Viewing Sustainability through an Economics Lens: How to be Green While Staying in the Black is an economics curriculum for high school teachers in social studies, business, agricultural education, and science-related fields. The curriculum aims to equip high school students with a basic understanding of selected sustainability issues and inspire them to champion innovative solutions to address environmental, ecological, and related economic challenges facing the planet and its people. Students are challenged to find sustainable solutions in energy, water, waste, and agriculture and food. The final lesson encourages social entrepreneurship as students use their entrepreneurial talents to solve social, cultural, and economic problems related to sustainability.
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Each lesson follows the following structure of topics and sections:
- Where are we now?
- Environmental and ecological conditions at planetary or national levels
- Impacts on people, including social and economic systems
- Ethical implications that may impact global stability, poverty, or issues of justice
- Where do we want to be?
- An examination of the United Nations' Sustainable Development Goals that relate to that lesson
- How will we reach our goals? What needs to change?
- What options are there for different production, use, disposal, and design alternatives?
- What are the economic, social, human, and environmental benefits and costs of these alternatives?
- Which policy approaches (market, regulatory, or voluntary) would be helpful or appropriate for this issue/
- What can we do as individuals or as a school to make a difference?
These lesson plans are designed to work as a unit or as individual, stand-alone, lessons. Each lesson connects sustainability themes to one or more economics standards and contains references and links to other useful resources.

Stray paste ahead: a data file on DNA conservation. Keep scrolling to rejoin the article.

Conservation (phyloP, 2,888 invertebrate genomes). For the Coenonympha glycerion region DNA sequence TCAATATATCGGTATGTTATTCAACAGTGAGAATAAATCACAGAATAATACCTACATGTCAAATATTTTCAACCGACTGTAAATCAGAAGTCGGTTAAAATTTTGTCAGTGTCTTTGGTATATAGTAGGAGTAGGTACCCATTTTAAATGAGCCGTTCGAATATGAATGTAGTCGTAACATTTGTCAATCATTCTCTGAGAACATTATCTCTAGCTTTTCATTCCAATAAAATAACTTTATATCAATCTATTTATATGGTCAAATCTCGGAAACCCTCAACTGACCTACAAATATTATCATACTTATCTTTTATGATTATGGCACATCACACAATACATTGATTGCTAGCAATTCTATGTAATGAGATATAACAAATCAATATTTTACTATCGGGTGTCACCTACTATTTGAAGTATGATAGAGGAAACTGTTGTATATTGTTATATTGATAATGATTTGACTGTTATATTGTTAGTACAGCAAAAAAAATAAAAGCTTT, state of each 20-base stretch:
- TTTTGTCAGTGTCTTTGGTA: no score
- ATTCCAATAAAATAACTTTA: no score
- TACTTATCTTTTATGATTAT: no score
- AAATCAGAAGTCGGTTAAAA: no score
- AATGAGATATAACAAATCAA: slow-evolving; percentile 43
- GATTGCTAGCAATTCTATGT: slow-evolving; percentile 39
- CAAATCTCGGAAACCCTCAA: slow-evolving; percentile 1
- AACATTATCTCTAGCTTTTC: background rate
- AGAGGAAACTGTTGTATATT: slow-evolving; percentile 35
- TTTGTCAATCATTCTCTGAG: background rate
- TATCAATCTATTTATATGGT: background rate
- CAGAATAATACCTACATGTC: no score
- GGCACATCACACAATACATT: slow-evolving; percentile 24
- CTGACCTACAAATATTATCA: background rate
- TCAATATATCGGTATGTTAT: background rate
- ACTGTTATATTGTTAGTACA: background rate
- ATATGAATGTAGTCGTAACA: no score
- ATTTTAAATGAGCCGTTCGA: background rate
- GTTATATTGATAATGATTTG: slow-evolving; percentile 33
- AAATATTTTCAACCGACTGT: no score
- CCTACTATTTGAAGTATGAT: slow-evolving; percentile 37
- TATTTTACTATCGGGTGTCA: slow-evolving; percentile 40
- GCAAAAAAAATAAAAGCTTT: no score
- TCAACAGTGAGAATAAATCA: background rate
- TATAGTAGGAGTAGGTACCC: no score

Pro tip: Each lesson plan is formatted as a Google Document. One of the advantages of this format is that teachers can make personalized edits to the lessons based on their class. Click: File > Make a Copy
Undergraduate Student Project Examples for Capstone:
- Everyone All Together (EAT): Non-profit Business Proposal
- Health Hut: Business Proposal
- Deep Justice Communalism: Phillosophical Manifesto
- Eco Box: Subscription Service
- Halo Business Consulting: Consulting Agency
- Lake Itasca Greenway: Landscape Architecture
- Recipeez: Mobile App
- Streamline Energy Solutions: Utility Cooperative
- Podcast for Paradigm Change: Radio/Podcast Program
- Washington Ave. Bridge Solar Sidewalk: Project
- Food Connections: Non-profit Businses Proposal
- Mercury: Innovation Center & Platform
Visuals: These are a few visuals that might be of interest as teachers introduce topics of sustainability.
- 9 Economic Concepts Important for Sustainability
- The Essentials of Sustainability
- The Essentials of Ethics & Sustainability
The curriculum is brought to you by the Minnesota Council on Economic Education. The lessons are the product of the shared efforts of five high school social studies teachers and three university faculty experts. The teachers are Emily Anderson (Blaine High School), Ethan Cherin (St. Paul Central High School), Mike Harris (Richfield High School), James Redelsheimer (Armstrong High School), and Jamie Shaw (Champlin Park High School) who provided earlier versions of the lessons. Kimberly Byrd, PhD served as the sustainability content expert for the project, while Kristine West, PhD - Associate Professor in Economics at St. Cahterine University is the Editor and Donald Liu, PhD - Professor of Applied Economics at the University of Minnesota is the Project Director. Additionally, Caitlyn Keo and Elizabeth Kula provided invaluable support for the project.
The Minnesota Council on Economic Education would like to gratefully acknowledge those organizations whose support for the development and dissemination of the Viewing Sustainability through an Economic Lens curriculum has made this project possible.
Development of the curriculum was partially funded with a grant from the Minnesota Department of Education using federal funding, CFDA 84.027A, Special Education – Grants to States. Classroom-based beta testing and further refinement of the curriculum was supported by the State of Minnesota, acting through the Commissioner of Commerce, Division of Energy Resources through the Energy Education at the Local Level Grant Program. A grant from the Xcel Energy Foundation supports teacher professional development workshops related to the curriculum.
The contents are those of the Minnesota Council on Economic Education and do not necessarily represent the official views of, nor an endorsement, by the federal government, the State of Minnesota and the Department or Education or the Department of Commerce, or Xcel Energy Foundation.